Ominously, this is the beginning of all their problems as one of Associated’s tellers, Miss Dennerly (Peggy Webber) mistakenly identifies Manny as the same man who previously held up the office, making off with $79. At present, she passes along her identification to two coworkers, Miss Duffield (Anna Karen) and Ann James (Doreen Lang); the latter, overplaying her hand by slipping into quiet hysterics at the very sight of Manny from across the office. A short while later, Manny is visited outside his home by two steely-eyed police officers; pug-nosed Det. Lt. Bowers (Harold J. Stone) and nondescript, Det. Matthews (Charles Cooper). The boys in blue are not buying Manny’s story about a wife with bad teeth and insist he accompany them to the 110th Precinct. Although Manny repeatedly asks to telephone Rose - and, as yet, is not under arrest, but merely under suspicion of the crime – he is nevertheless denied this request. It might have at least laid Rose’s mind to rest. Instead, Bowers and Matthews take Manny on a sort of unofficial ‘pub crawl’ to the various burglarized establishments – parading him in front of eye witnesses who can neither confirm nor deny he is the fellow for whom they are searching. Back at the precinct, Bowers gets Manny to reprint the stick-up note the real robber used; taken aback by the similarities in penmanship. In short order, Manny is put in a line-up; identified by Miss James and Miss Duffield and thus arrested and charged with the crime.
At home, a frantic Rose rallies the rest of the family in support; brother-in-law, Gene learning of Manny’s predicament and vowing to post bail the next morning. In the meantime, Hitchcock revels in the police procedural; finger-printing, the line-up, the first night in jail and so on. Likely, Hitchcock’s fascination in showing us these nuts and bolts of ‘law and order’ stem from an oft’ repeated, though perhaps apocryphal story about Hitchcock’s own father asking the police to lock up his young son for five minutes to illustrate for the impressionable lad what happens to anyone who disobeys the law. I suspect, given the context, and how little was actually known by the general public back then about the machinery of justice – and its misuse – all these scenes prove revealing. And yet, they drag on…and on; interminably so, forcing Fonda into a code of silence as Hitchcock vacillates in some clever Hitchcockian visuals; the swirling camera after Manny has been locked in his cell, meant to externalize his unwieldy thoughts and mind reeling with fear and hopelessness. The problem is such bravura moments take us out of the faux documentary quality steadfast elsewhere, reminding the audience of the picture’s ‘reel’ inauthenticity. We are not watching a documentary about Manny Balestrero, but Henry Fonda pretending to be the man in a dramatization of his life.
The next day, Manny appears before a judge to face the charges. He is given bail. But the reprieve is short-lived. Rose places her faith in attorney, Frank O'Connor (Anthony Quayle), who comes highly recommended, though openly admits he has very little experience in criminal law. O’Connor encourages the Balestreros to retrace their whereabouts on the dates when the robberies were committed. Manny and Rose are able to recall they were on vacation for the first hold-up. Returning to the upstate motel, Manny and Rose piece together their recollections of the others with whom they enjoyed their stay; a man who walked with a hunch, named LaMarca and another with bushy eyebrows called Morelli. Manny also recalls a third man who remains unidentified, but Manny seems to think of as a former boxer. Tragically, the first two leads wind up as ‘dead ends – literally; Morelli and LaMarca having passed away since. Devastated their alibis cannot be corroborated Rose falls into a deep depression. Manny tries to shake her out of it and is assaulted with a hairbrush for his efforts. Rose’s nagging doubt, coupled with her inability to function in any capacity forces Manny to place her under a doctor’s care in an out-of-the-way asylum.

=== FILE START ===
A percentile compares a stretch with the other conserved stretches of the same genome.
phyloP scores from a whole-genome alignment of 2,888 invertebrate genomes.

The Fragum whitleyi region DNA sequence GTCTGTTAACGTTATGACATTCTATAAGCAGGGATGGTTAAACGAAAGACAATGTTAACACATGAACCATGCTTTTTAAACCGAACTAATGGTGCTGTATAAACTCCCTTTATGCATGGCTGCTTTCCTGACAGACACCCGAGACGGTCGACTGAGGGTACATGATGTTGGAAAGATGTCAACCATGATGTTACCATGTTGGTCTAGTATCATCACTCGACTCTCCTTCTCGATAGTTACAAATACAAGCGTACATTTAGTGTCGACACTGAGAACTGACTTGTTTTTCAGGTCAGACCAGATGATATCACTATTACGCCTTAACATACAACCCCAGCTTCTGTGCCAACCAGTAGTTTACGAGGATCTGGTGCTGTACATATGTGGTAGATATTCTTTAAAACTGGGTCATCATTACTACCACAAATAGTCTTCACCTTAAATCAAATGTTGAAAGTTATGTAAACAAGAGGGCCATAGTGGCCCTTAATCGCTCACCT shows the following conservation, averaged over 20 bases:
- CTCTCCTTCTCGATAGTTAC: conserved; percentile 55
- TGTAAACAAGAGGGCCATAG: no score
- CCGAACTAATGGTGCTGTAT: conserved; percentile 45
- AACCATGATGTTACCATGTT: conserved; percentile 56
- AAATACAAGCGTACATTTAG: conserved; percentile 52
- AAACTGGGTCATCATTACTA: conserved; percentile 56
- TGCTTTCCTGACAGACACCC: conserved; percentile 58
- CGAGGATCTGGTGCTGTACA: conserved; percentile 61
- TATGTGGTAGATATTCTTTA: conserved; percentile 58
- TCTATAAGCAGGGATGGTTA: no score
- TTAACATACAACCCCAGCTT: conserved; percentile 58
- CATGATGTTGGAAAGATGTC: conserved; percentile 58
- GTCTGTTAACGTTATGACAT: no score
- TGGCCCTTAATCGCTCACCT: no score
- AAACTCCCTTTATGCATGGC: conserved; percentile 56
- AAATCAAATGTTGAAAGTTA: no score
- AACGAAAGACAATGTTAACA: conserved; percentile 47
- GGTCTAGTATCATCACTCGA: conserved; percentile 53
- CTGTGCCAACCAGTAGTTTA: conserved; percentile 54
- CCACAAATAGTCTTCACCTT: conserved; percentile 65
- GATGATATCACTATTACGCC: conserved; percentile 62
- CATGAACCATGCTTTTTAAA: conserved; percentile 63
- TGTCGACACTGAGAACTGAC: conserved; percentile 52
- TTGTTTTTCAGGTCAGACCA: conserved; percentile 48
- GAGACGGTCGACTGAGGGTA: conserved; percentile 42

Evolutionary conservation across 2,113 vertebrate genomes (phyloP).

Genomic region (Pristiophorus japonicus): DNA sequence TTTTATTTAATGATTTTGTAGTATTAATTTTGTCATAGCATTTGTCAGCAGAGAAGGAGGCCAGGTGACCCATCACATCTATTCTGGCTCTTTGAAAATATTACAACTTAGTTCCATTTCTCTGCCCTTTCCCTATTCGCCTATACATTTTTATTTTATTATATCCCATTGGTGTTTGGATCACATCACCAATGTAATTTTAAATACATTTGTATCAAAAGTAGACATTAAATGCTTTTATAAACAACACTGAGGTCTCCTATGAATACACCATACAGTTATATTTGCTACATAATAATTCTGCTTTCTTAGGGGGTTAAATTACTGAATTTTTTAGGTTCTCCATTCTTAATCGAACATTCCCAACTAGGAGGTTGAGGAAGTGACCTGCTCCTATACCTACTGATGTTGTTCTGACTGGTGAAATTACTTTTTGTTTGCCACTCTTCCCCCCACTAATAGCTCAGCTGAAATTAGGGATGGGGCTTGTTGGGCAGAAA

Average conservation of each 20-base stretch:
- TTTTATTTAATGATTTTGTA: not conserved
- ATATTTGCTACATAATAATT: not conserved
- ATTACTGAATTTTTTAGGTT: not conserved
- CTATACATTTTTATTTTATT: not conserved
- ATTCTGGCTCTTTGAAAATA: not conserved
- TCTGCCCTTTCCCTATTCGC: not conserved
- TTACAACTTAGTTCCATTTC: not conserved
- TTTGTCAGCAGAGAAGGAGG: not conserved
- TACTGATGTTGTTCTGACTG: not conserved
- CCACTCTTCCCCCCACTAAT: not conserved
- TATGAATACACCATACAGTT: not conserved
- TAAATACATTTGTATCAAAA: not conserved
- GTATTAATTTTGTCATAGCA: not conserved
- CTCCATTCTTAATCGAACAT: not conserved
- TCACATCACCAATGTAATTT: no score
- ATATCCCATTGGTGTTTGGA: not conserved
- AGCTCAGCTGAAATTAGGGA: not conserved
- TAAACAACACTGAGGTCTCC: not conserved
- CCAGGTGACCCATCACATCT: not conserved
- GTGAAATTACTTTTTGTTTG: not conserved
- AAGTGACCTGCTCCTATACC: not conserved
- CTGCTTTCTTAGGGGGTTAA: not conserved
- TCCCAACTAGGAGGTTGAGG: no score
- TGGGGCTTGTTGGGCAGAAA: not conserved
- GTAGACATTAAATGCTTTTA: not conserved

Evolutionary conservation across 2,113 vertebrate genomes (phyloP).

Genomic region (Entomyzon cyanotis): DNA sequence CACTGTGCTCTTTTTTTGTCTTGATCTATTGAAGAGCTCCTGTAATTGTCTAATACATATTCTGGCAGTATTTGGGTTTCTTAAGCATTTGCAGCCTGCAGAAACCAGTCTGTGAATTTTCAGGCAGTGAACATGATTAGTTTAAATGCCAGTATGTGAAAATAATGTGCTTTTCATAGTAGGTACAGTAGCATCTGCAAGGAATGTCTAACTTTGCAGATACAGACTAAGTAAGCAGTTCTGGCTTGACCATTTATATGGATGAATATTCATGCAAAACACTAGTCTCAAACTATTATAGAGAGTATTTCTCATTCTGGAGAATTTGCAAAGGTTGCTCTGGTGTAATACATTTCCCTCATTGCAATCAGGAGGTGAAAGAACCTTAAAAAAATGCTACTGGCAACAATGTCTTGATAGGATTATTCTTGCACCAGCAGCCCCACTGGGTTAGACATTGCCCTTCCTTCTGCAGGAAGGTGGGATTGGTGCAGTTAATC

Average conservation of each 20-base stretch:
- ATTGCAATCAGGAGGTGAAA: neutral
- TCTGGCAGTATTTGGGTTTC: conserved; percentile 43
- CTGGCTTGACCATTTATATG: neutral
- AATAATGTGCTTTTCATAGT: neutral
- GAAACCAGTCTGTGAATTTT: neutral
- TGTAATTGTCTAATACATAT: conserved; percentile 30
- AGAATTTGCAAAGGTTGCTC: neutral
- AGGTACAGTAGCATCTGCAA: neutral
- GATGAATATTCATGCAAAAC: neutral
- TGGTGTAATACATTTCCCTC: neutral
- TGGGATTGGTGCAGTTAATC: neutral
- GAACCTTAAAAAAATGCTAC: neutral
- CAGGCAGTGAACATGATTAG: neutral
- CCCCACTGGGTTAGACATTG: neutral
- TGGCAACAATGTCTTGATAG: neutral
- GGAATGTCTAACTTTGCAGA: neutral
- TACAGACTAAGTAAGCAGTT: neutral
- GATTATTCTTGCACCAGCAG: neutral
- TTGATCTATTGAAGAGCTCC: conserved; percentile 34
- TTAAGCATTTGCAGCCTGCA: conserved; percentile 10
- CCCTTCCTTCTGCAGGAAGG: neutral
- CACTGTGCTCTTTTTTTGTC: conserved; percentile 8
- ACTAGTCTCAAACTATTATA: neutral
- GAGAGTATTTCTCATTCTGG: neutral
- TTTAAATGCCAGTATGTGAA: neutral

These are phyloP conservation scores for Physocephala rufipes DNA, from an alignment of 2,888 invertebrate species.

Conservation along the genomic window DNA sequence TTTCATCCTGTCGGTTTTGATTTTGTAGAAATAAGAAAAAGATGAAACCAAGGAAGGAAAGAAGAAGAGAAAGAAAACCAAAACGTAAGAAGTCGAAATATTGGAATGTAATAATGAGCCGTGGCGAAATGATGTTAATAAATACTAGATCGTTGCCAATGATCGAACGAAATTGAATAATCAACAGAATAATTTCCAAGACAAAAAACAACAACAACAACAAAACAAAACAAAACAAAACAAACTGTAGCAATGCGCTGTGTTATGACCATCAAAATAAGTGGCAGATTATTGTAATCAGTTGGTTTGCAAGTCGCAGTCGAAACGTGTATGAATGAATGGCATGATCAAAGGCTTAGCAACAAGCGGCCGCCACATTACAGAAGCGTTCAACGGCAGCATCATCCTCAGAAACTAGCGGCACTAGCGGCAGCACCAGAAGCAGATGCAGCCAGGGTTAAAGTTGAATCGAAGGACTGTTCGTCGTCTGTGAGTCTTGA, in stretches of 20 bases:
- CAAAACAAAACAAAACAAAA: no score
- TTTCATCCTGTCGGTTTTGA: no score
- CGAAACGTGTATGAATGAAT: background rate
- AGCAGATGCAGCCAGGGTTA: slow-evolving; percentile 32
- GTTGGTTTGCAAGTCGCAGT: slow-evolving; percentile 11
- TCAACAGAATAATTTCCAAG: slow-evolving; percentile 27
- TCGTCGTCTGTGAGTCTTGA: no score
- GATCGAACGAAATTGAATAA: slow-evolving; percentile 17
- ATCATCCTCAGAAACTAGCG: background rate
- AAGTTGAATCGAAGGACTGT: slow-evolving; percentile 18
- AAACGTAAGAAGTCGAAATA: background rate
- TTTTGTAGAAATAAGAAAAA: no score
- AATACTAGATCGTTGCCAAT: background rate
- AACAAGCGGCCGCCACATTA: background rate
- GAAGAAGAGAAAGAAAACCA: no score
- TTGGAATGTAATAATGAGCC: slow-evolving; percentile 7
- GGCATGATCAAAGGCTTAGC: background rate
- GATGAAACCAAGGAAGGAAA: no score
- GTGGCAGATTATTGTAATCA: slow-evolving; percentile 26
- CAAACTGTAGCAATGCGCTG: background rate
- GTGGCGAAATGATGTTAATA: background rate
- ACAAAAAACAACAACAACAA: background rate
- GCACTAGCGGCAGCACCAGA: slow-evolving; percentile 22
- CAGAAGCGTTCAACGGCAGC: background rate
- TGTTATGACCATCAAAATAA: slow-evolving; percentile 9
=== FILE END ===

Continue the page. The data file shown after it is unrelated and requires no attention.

As Manny’s life continues to crumble, the trial begins. But mid-way through this nail-biting cross-examination a bored juror suddenly makes an impromptu statement, forcing O’Connor to ask the judge to declare a mistrial. Mercifully, Manny will not have to endure a second bite at the same apple as the real robber, Daniel (Richard Robbins) launches into another hold-up, foiled by a husband and wife running a delicatessen. O’Connor telephones Manny with the good news; Manny rushing to the precinct to confront the man correctly charged with the crime. Once more he crosses paths with Miss Duffield and Ann James; the pair identifying Daniel as the real criminal, then suddenly quite ashamed to realize accusing Manny first has contributed to the derailment of an innocent man’s reputation. Manny rushes to the asylum to share his good fortune with Rose. Regrettably, his revelation does not free her mind of guilt. She remains aloof and distraught, urging Manny to go and never return. In the movie’s epilogue we learn Rose Balestrero did not emerge from the self-imposed cocoon of exile for nearly another two years; the family since moved to Florida to start their lives anew.